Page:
As part of the same rulemaking effort, EPA may also consider any necessary adjustment to fee amounts and potential additional improvements to the overall TSCA Fees Rule scope and structure. EPA will consider feedback received on TSCA Fees Rule to date and expects to further engage with stakeholders as required in TSCA section 26.

© 2020 Beveridge & Diamond PC National Law Review, Volume X, Number 91
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About this Author

Mark N. Duvall Chemicals Regulation Attorney Beveridge & Diamond Washington, DC
Principal

Mark has over two decades of experience working in-house at large chemical companies. 

His focus is product regulation at the federal, state, and international levels across a wide range of programs, and occupational safety and health.

He leads the firm’s Chemicals group. His experience under the Toxic Substances Control Act (TSCA) includes enforcement actions, counseling, rulemaking, advocacy, and legislative actions. Since the enactment of TSCA amendments in 2016, he has been heavily involved in advocacy, compliance activity, and litigation arising from EPA's implementation...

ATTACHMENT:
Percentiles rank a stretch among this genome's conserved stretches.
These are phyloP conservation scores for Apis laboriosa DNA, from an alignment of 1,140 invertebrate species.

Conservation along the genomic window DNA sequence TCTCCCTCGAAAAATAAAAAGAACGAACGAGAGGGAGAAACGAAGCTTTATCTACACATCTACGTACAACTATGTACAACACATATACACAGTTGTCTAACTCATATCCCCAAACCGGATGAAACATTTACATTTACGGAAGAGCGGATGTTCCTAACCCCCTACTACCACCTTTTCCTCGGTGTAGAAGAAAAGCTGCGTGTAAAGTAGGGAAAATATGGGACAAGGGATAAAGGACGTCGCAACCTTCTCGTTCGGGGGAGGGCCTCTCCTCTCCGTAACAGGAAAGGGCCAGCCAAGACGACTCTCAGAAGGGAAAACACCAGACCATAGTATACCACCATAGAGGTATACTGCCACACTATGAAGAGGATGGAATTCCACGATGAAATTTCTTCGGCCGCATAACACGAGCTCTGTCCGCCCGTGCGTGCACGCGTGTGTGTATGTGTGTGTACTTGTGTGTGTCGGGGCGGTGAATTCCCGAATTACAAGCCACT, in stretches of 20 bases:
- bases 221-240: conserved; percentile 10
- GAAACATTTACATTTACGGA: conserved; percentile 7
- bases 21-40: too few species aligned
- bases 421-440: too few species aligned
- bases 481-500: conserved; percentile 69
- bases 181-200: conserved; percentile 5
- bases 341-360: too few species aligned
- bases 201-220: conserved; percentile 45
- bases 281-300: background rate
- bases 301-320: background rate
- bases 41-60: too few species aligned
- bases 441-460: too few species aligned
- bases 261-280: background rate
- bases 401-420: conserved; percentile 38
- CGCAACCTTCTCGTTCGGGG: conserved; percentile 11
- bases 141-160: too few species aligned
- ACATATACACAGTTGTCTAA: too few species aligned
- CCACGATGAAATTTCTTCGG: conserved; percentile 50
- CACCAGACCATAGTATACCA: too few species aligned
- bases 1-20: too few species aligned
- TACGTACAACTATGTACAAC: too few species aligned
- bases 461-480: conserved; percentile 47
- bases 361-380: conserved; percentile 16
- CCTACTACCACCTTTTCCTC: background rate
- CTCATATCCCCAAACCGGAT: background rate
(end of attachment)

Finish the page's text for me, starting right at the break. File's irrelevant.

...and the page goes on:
202-789-6090
Ryan J. Carra Environmental Attorney Beveridge & Diamond Washington, DC
Principal

A Ph.D. in Organic Chemistry compliments Ryan's law practice.

Ryan uses his extensive technical background to counsel clients in the chemicals, products, and energy sectors regarding environmental regulatory issues. Ryan’s experience includes:

  • Advising clients on Toxic Substances Control Act (TSCA) matters, including implementation of the 2016 reform legislation.
  • Advising product manufacturers, retailers, and other clients on extended producer responsibility, waste classification, chemical hazard classification, chemical notification...
202-789-6059